I picked up that tip myself through the school of hard knocks, however I never really thought to explain it - it just became obvious.
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Old 03-20-11, 11:37 AM   #13
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You have to get the bead down in the well of the rim- or next time you may damage the rim instead of the levers. And that is all the way round the bead aswell. I have Aksiums and although not easy- they are not that hard to change tyres and I use PR2's and Lithions.

And Make of tyre levers is important. I no longer use Park tools levers (The blue ones) as they are too flexible. Bendy levers do make it impossible to remove a tight tyre.
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Old 03-20-11, 11:50 AM   #14
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+1 on stapfan's comment. Get a couple on Bontrager tire levers. They are lightweight and will not distort, even when putting on a difficult tire.
http://bontrager.com/model/07799
Another trick that a Mavic "racer chaser" shared with me is to use a light spray of Windex on the last 6-8" between the rim and tire. You can roll even the toughest tires on with the palm of your hands. If you can't, a single tire lever will do the trick.

Last edited by VaultGuru; 03-20-11 at 02:51 PM.
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Old 03-20-11, 12:05 PM   #15
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Nice video. I particularly liked his final comment, "and that's it, as easy as that."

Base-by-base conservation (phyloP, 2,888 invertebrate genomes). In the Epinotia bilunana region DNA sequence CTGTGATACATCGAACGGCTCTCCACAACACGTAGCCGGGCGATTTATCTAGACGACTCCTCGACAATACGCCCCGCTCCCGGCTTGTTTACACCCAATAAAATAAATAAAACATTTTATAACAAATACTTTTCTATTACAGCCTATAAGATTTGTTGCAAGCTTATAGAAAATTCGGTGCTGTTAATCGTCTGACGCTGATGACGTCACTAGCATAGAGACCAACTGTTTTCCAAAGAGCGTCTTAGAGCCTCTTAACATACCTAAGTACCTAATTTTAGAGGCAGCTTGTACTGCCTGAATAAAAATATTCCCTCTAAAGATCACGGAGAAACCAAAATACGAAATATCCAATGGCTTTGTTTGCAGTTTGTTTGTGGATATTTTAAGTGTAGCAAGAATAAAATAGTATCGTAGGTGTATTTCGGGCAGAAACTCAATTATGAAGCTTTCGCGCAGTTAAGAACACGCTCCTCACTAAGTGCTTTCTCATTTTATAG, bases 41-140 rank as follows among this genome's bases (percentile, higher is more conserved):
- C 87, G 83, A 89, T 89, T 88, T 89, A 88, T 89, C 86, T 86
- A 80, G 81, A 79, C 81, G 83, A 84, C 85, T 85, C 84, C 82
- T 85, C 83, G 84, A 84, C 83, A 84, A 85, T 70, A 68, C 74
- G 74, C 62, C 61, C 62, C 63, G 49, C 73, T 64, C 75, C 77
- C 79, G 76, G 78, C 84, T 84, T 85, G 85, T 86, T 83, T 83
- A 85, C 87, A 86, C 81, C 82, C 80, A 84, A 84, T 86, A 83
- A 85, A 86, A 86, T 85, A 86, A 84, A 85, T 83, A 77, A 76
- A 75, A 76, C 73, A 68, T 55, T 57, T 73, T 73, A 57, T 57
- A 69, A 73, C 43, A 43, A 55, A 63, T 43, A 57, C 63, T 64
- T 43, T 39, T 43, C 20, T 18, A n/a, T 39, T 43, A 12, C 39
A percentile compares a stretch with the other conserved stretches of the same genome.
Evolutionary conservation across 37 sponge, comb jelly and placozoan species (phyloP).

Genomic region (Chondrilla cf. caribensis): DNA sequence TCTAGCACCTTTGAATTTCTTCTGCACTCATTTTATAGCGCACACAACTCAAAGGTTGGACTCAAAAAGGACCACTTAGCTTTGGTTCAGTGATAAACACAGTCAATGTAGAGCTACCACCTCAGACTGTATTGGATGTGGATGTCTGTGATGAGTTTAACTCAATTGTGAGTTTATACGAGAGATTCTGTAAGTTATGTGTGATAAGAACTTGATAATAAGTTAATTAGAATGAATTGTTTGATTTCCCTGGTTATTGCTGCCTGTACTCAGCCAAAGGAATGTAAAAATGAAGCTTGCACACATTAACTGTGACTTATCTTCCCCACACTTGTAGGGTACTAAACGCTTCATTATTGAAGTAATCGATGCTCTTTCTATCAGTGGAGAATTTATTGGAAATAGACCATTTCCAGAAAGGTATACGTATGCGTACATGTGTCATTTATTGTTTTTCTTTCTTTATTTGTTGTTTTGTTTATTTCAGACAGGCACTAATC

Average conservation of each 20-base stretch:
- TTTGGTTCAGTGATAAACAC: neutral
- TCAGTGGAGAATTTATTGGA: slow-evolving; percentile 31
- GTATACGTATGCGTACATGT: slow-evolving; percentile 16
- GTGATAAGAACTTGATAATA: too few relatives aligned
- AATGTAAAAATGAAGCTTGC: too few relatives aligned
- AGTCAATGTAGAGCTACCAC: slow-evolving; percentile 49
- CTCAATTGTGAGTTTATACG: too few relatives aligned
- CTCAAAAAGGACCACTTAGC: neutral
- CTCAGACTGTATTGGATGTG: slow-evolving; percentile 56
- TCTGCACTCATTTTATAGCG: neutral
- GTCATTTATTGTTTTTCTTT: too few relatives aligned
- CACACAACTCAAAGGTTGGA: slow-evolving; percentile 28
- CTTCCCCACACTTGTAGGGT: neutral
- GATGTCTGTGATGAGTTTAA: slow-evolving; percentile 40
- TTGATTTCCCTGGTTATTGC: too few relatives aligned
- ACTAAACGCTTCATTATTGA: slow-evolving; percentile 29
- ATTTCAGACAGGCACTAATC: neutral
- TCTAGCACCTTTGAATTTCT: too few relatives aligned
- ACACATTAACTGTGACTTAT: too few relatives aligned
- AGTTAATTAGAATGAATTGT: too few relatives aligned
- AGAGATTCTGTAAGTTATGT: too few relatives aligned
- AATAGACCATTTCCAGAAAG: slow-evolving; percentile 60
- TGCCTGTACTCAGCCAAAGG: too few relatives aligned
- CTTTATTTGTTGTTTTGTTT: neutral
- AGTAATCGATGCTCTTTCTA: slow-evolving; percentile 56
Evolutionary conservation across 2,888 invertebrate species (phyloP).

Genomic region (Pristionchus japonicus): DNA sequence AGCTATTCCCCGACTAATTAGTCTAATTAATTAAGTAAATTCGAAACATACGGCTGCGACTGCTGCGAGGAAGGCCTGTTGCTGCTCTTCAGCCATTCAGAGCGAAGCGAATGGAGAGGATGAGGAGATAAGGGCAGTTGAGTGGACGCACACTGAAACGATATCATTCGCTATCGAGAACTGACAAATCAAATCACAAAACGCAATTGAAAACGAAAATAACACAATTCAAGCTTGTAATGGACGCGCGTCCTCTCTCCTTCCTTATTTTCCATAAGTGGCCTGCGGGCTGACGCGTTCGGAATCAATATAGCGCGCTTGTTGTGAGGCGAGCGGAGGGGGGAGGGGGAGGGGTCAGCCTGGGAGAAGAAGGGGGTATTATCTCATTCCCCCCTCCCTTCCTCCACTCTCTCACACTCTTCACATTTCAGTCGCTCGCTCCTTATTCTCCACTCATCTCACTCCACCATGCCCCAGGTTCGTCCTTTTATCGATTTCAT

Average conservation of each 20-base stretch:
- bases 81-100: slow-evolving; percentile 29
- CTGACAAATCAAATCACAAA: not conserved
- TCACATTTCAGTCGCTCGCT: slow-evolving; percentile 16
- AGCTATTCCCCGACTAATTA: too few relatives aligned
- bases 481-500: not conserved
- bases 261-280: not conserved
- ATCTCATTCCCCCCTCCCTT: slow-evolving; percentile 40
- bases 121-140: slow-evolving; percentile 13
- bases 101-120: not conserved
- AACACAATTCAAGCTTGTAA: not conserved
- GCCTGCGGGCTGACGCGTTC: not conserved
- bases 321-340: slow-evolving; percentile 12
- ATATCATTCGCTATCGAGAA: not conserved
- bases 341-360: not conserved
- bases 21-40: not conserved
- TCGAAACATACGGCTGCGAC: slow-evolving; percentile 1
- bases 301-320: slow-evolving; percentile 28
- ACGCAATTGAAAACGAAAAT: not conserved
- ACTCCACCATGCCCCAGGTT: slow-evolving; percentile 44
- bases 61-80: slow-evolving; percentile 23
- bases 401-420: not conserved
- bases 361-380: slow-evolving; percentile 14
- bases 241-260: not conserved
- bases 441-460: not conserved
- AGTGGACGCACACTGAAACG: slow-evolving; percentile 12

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Old 03-20-11, 12:20 PM   #16
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An internet search revealed a simple answer...apply the heat from a hair dryer to the section of tire that refused to go over the rim. 3-4 minutes after heat was applied my tire was back on the rim.
I've heard the same thing about putting tires in a clothes dryer. But imagine the noise!
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Old 03-20-11, 12:39 PM   #17
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Nice video. I particularly liked his final comment, "and that's it, as easy as that."
...and Bob's yer uncle!
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Old 03-20-11, 12:46 PM   #18
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I've heard the same thing about putting tires in a clothes dryer. But imagine the noise!
My clothes dryer has an optional internal rack, so there wouldn't be any noise. On the other hand, the hand held hair dryer works so quickly that I wouldn't bother with the clothes dryer.

This is the first time I attempted to change tires on this Mavic Ksyrium rim, as they were speced by me with my new Lynskey R230 Ti bike. Knowing now what a problem a tire change on these rims could be in cold weather on the road is something I have to think about some more.

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Old 03-20-11, 01:15 PM   #19
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Pretty bike!

So....how long is your extension cord?

Seriously, take the tires on and off a few times trying to ensure the beads are deep down in the rim valley allowing the last bit of the bead to slip onto the rim. It can be some additional practice for you and perhaps the tires may loosen up a bit.
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Old 03-20-11, 01:34 PM   #20